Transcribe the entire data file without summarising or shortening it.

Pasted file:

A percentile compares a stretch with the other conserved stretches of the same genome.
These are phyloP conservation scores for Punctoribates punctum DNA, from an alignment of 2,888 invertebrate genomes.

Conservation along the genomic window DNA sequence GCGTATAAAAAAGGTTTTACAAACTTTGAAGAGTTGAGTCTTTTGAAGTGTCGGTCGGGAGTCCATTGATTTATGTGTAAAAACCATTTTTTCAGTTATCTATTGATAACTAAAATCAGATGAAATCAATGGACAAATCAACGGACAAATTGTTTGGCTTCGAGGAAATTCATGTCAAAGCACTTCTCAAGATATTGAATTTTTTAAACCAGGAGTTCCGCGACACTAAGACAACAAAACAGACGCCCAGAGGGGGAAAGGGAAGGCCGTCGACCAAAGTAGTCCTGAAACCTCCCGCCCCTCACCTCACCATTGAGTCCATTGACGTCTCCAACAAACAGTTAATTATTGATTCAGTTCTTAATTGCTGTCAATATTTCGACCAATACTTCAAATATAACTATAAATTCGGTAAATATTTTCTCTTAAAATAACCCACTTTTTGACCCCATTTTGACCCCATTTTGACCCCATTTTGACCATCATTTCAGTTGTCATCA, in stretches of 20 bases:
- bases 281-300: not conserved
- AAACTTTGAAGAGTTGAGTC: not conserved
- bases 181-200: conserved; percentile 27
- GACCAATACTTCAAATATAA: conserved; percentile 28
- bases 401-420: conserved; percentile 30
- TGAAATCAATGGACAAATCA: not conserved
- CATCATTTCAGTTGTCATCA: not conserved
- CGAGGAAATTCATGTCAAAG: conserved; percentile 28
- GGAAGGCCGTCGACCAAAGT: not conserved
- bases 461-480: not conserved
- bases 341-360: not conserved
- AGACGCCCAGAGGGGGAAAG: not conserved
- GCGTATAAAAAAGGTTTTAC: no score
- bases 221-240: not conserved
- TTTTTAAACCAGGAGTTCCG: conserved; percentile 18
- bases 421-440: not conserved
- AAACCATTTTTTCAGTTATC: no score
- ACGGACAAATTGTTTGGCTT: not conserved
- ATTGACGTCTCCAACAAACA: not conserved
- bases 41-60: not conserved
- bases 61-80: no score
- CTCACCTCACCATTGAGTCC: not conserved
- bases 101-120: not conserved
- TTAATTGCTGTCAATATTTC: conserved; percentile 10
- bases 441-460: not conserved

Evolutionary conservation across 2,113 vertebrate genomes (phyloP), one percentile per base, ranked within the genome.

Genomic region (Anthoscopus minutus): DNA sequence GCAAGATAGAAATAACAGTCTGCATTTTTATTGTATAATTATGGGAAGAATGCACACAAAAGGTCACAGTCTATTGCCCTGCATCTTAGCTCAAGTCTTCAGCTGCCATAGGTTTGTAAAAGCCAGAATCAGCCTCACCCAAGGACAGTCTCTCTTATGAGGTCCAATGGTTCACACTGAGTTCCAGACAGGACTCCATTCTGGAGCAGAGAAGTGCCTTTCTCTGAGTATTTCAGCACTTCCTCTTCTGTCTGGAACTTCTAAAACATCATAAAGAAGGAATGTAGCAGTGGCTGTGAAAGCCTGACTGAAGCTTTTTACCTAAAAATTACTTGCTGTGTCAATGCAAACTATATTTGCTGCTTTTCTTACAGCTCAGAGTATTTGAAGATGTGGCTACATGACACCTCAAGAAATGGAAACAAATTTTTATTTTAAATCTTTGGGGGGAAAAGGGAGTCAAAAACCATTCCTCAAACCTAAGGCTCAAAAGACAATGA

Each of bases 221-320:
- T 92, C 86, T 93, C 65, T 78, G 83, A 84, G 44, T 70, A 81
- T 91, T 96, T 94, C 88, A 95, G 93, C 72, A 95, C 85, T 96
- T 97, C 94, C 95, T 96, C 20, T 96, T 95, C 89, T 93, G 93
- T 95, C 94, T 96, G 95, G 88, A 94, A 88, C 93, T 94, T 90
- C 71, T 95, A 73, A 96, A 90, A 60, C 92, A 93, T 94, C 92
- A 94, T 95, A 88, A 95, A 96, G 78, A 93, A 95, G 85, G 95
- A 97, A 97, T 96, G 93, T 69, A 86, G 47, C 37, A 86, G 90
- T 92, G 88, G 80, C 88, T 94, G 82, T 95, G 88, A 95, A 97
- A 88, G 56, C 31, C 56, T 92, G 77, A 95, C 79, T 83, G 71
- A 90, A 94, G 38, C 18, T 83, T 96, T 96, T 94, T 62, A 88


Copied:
A percentile compares a stretch with the other conserved stretches of the same genome.
These are phyloP conservation scores for Punctoribates punctum DNA, from an alignment of 2,888 invertebrate genomes.

Conservation along the genomic window DNA sequence GCGTATAAAAAAGGTTTTACAAACTTTGAAGAGTTGAGTCTTTTGAAGTGTCGGTCGGGAGTCCATTGATTTATGTGTAAAAACCATTTTTTCAGTTATCTATTGATAACTAAAATCAGATGAAATCAATGGACAAATCAACGGACAAATTGTTTGGCTTCGAGGAAATTCATGTCAAAGCACTTCTCAAGATATTGAATTTTTTAAACCAGGAGTTCCGCGACACTAAGACAACAAAACAGACGCCCAGAGGGGGAAAGGGAAGGCCGTCGACCAAAGTAGTCCTGAAACCTCCCGCCCCTCACCTCACCATTGAGTCCATTGACGTCTCCAACAAACAGTTAATTATTGATTCAGTTCTTAATTGCTGTCAATATTTCGACCAATACTTCAAATATAACTATAAATTCGGTAAATATTTTCTCTTAAAATAACCCACTTTTTGACCCCATTTTGACCCCATTTTGACCCCATTTTGACCATCATTTCAGTTGTCATCA, in stretches of 20 bases:
- bases 281-300: not conserved
- AAACTTTGAAGAGTTGAGTC: not conserved
- bases 181-200: conserved; percentile 27
- GACCAATACTTCAAATATAA: conserved; percentile 28
- bases 401-420: conserved; percentile 30
- TGAAATCAATGGACAAATCA: not conserved
- CATCATTTCAGTTGTCATCA: not conserved
- CGAGGAAATTCATGTCAAAG: conserved; percentile 28
- GGAAGGCCGTCGACCAAAGT: not conserved
- bases 461-480: not conserved
- bases 341-360: not conserved
- AGACGCCCAGAGGGGGAAAG: not conserved
- GCGTATAAAAAAGGTTTTAC: no score
- bases 221-240: not conserved
- TTTTTAAACCAGGAGTTCCG: conserved; percentile 18
- bases 421-440: not conserved
- AAACCATTTTTTCAGTTATC: no score
- ACGGACAAATTGTTTGGCTT: not conserved
- ATTGACGTCTCCAACAAACA: not conserved
- bases 41-60: not conserved
- bases 61-80: no score
- CTCACCTCACCATTGAGTCC: not conserved
- bases 101-120: not conserved
- TTAATTGCTGTCAATATTTC: conserved; percentile 10
- bases 441-460: not conserved

Evolutionary conservation across 2,113 vertebrate genomes (phyloP), one percentile per base, ranked within the genome.

Genomic region (Anthoscopus minutus): DNA sequence GCAAGATAGAAATAACAGTCTGCATTTTTATTGTATAATTATGGGAAGAATGCACACAAAAGGTCACAGTCTATTGCCCTGCATCTTAGCTCAAGTCTTCAGCTGCCATAGGTTTGTAAAAGCCAGAATCAGCCTCACCCAAGGACAGTCTCTCTTATGAGGTCCAATGGTTCACACTGAGTTCCAGACAGGACTCCATTCTGGAGCAGAGAAGTGCCTTTCTCTGAGTATTTCAGCACTTCCTCTTCTGTCTGGAACTTCTAAAACATCATAAAGAAGGAATGTAGCAGTGGCTGTGAAAGCCTGACTGAAGCTTTTTACCTAAAAATTACTTGCTGTGTCAATGCAAACTATATTTGCTGCTTTTCTTACAGCTCAGAGTATTTGAAGATGTGGCTACATGACACCTCAAGAAATGGAAACAAATTTTTATTTTAAATCTTTGGGGGGAAAAGGGAGTCAAAAACCATTCCTCAAACCTAAGGCTCAAAAGACAATGA

Each of bases 221-320:
- T 92, C 86, T 93, C 65, T 78, G 83, A 84, G 44, T 70, A 81
- T 91, T 96, T 94, C 88, A 95, G 93, C 72, A 95, C 85, T 96
- T 97, C 94, C 95, T 96, C 20, T 96, T 95, C 89, T 93, G 93
- T 95, C 94, T 96, G 95, G 88, A 94, A 88, C 93, T 94, T 90
- C 71, T 95, A 73, A 96, A 90, A 60, C 92, A 93, T 94, C 92
- A 94, T 95, A 88, A 95, A 96, G 78, A 93, A 95, G 85, G 95
- A 97, A 97, T 96, G 93, T 69, A 86, G 47, C 37, A 86, G 90
- T 92, G 88, G 80, C 88, T 94, G 82, T 95, G 88, A 95, A 97
- A 88, G 56, C 31, C 56, T 92, G 77, A 95, C 79, T 83, G 71
- A 90, A 94, G 38, C 18, T 83, T 96, T 96, T 94, T 62, A 88